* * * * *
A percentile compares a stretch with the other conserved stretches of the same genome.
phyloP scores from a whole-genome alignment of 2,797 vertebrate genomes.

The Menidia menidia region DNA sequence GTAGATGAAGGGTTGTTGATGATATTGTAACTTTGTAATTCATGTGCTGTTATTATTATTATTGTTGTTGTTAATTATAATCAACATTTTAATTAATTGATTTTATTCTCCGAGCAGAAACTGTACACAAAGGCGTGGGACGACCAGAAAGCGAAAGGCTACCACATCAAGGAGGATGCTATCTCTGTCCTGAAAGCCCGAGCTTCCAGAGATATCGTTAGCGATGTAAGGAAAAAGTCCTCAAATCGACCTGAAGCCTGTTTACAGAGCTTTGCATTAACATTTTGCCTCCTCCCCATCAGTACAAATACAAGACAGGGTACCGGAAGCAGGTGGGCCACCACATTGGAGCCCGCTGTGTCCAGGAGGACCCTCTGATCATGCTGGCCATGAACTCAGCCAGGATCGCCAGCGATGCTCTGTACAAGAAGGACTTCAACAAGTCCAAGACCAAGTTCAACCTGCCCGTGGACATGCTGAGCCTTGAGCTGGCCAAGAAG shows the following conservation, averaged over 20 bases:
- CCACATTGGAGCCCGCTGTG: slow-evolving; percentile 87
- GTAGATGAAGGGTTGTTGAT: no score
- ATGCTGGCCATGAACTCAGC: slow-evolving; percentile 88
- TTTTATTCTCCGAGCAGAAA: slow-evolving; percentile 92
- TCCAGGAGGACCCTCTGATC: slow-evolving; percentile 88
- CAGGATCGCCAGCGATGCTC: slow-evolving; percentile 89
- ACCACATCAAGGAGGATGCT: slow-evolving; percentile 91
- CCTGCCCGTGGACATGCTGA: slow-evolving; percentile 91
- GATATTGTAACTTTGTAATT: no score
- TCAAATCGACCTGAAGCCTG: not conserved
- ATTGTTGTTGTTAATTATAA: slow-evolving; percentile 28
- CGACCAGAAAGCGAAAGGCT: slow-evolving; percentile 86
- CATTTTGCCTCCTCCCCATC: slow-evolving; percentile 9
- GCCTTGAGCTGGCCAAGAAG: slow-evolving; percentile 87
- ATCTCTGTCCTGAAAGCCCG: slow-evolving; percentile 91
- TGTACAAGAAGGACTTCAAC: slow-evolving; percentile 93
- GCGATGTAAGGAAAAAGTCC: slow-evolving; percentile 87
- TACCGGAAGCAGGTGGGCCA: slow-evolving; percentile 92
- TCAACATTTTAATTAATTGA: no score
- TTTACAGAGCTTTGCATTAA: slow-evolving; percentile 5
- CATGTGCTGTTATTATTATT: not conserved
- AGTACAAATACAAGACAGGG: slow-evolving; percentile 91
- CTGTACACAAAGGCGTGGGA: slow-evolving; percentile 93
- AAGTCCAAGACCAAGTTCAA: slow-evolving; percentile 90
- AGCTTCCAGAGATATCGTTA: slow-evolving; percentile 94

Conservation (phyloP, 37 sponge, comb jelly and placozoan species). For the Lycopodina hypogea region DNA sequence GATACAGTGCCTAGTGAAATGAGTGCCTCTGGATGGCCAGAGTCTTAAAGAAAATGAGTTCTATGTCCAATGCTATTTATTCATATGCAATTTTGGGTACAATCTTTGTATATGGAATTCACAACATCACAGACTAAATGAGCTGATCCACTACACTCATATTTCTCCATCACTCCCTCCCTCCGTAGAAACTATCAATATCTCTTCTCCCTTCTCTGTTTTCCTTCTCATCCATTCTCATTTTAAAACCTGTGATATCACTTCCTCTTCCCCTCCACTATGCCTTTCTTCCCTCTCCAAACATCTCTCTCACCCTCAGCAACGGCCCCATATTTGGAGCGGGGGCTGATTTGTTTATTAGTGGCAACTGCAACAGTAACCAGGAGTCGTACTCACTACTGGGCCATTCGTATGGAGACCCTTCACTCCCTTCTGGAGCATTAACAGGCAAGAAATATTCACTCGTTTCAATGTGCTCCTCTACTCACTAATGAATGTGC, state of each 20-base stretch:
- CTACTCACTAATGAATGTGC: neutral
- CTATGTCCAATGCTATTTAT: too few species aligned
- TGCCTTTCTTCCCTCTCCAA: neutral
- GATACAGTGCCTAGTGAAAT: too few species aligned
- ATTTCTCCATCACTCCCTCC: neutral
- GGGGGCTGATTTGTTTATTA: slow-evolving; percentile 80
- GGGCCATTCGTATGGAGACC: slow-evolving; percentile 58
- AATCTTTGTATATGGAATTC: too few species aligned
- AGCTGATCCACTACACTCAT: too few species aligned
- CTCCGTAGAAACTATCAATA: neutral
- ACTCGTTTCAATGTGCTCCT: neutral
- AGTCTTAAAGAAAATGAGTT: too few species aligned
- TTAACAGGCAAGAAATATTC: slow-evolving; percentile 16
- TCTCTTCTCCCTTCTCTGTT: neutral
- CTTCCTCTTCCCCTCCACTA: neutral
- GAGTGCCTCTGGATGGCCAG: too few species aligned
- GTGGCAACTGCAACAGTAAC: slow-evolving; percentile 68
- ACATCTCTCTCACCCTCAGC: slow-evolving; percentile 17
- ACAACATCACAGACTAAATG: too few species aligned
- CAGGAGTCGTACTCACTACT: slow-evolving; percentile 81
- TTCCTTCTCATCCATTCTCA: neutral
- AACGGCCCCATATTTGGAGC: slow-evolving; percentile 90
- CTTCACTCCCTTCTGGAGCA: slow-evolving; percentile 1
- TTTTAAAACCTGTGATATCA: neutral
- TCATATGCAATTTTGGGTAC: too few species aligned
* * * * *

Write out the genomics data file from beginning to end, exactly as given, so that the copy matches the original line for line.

A percentile compares a stretch with the other conserved stretches of the same genome.
phyloP scores from a whole-genome alignment of 2,797 vertebrate genomes.

The Menidia menidia region DNA sequence GTAGATGAAGGGTTGTTGATGATATTGTAACTTTGTAATTCATGTGCTGTTATTATTATTATTGTTGTTGTTAATTATAATCAACATTTTAATTAATTGATTTTATTCTCCGAGCAGAAACTGTACACAAAGGCGTGGGACGACCAGAAAGCGAAAGGCTACCACATCAAGGAGGATGCTATCTCTGTCCTGAAAGCCCGAGCTTCCAGAGATATCGTTAGCGATGTAAGGAAAAAGTCCTCAAATCGACCTGAAGCCTGTTTACAGAGCTTTGCATTAACATTTTGCCTCCTCCCCATCAGTACAAATACAAGACAGGGTACCGGAAGCAGGTGGGCCACCACATTGGAGCCCGCTGTGTCCAGGAGGACCCTCTGATCATGCTGGCCATGAACTCAGCCAGGATCGCCAGCGATGCTCTGTACAAGAAGGACTTCAACAAGTCCAAGACCAAGTTCAACCTGCCCGTGGACATGCTGAGCCTTGAGCTGGCCAAGAAG shows the following conservation, averaged over 20 bases:
- CCACATTGGAGCCCGCTGTG: slow-evolving; percentile 87
- GTAGATGAAGGGTTGTTGAT: no score
- ATGCTGGCCATGAACTCAGC: slow-evolving; percentile 88
- TTTTATTCTCCGAGCAGAAA: slow-evolving; percentile 92
- TCCAGGAGGACCCTCTGATC: slow-evolving; percentile 88
- CAGGATCGCCAGCGATGCTC: slow-evolving; percentile 89
- ACCACATCAAGGAGGATGCT: slow-evolving; percentile 91
- CCTGCCCGTGGACATGCTGA: slow-evolving; percentile 91
- GATATTGTAACTTTGTAATT: no score
- TCAAATCGACCTGAAGCCTG: not conserved
- ATTGTTGTTGTTAATTATAA: slow-evolving; percentile 28
- CGACCAGAAAGCGAAAGGCT: slow-evolving; percentile 86
- CATTTTGCCTCCTCCCCATC: slow-evolving; percentile 9
- GCCTTGAGCTGGCCAAGAAG: slow-evolving; percentile 87
- ATCTCTGTCCTGAAAGCCCG: slow-evolving; percentile 91
- TGTACAAGAAGGACTTCAAC: slow-evolving; percentile 93
- GCGATGTAAGGAAAAAGTCC: slow-evolving; percentile 87
- TACCGGAAGCAGGTGGGCCA: slow-evolving; percentile 92
- TCAACATTTTAATTAATTGA: no score
- TTTACAGAGCTTTGCATTAA: slow-evolving; percentile 5
- CATGTGCTGTTATTATTATT: not conserved
- AGTACAAATACAAGACAGGG: slow-evolving; percentile 91
- CTGTACACAAAGGCGTGGGA: slow-evolving; percentile 93
- AAGTCCAAGACCAAGTTCAA: slow-evolving; percentile 90
- AGCTTCCAGAGATATCGTTA: slow-evolving; percentile 94

Conservation (phyloP, 37 sponge, comb jelly and placozoan species). For the Lycopodina hypogea region DNA sequence GATACAGTGCCTAGTGAAATGAGTGCCTCTGGATGGCCAGAGTCTTAAAGAAAATGAGTTCTATGTCCAATGCTATTTATTCATATGCAATTTTGGGTACAATCTTTGTATATGGAATTCACAACATCACAGACTAAATGAGCTGATCCACTACACTCATATTTCTCCATCACTCCCTCCCTCCGTAGAAACTATCAATATCTCTTCTCCCTTCTCTGTTTTCCTTCTCATCCATTCTCATTTTAAAACCTGTGATATCACTTCCTCTTCCCCTCCACTATGCCTTTCTTCCCTCTCCAAACATCTCTCTCACCCTCAGCAACGGCCCCATATTTGGAGCGGGGGCTGATTTGTTTATTAGTGGCAACTGCAACAGTAACCAGGAGTCGTACTCACTACTGGGCCATTCGTATGGAGACCCTTCACTCCCTTCTGGAGCATTAACAGGCAAGAAATATTCACTCGTTTCAATGTGCTCCTCTACTCACTAATGAATGTGC, state of each 20-base stretch:
- CTACTCACTAATGAATGTGC: neutral
- CTATGTCCAATGCTATTTAT: too few species aligned
- TGCCTTTCTTCCCTCTCCAA: neutral
- GATACAGTGCCTAGTGAAAT: too few species aligned
- ATTTCTCCATCACTCCCTCC: neutral
- GGGGGCTGATTTGTTTATTA: slow-evolving; percentile 80
- GGGCCATTCGTATGGAGACC: slow-evolving; percentile 58
- AATCTTTGTATATGGAATTC: too few species aligned
- AGCTGATCCACTACACTCAT: too few species aligned
- CTCCGTAGAAACTATCAATA: neutral
- ACTCGTTTCAATGTGCTCCT: neutral
- AGTCTTAAAGAAAATGAGTT: too few species aligned
- TTAACAGGCAAGAAATATTC: slow-evolving; percentile 16
- TCTCTTCTCCCTTCTCTGTT: neutral
- CTTCCTCTTCCCCTCCACTA: neutral
- GAGTGCCTCTGGATGGCCAG: too few species aligned
- GTGGCAACTGCAACAGTAAC: slow-evolving; percentile 68
- ACATCTCTCTCACCCTCAGC: slow-evolving; percentile 17
- ACAACATCACAGACTAAATG: too few species aligned
- CAGGAGTCGTACTCACTACT: slow-evolving; percentile 81
- TTCCTTCTCATCCATTCTCA: neutral
- AACGGCCCCATATTTGGAGC: slow-evolving; percentile 90
- CTTCACTCCCTTCTGGAGCA: slow-evolving; percentile 1
- TTTTAAAACCTGTGATATCA: neutral
- TCATATGCAATTTTGGGTAC: too few species aligned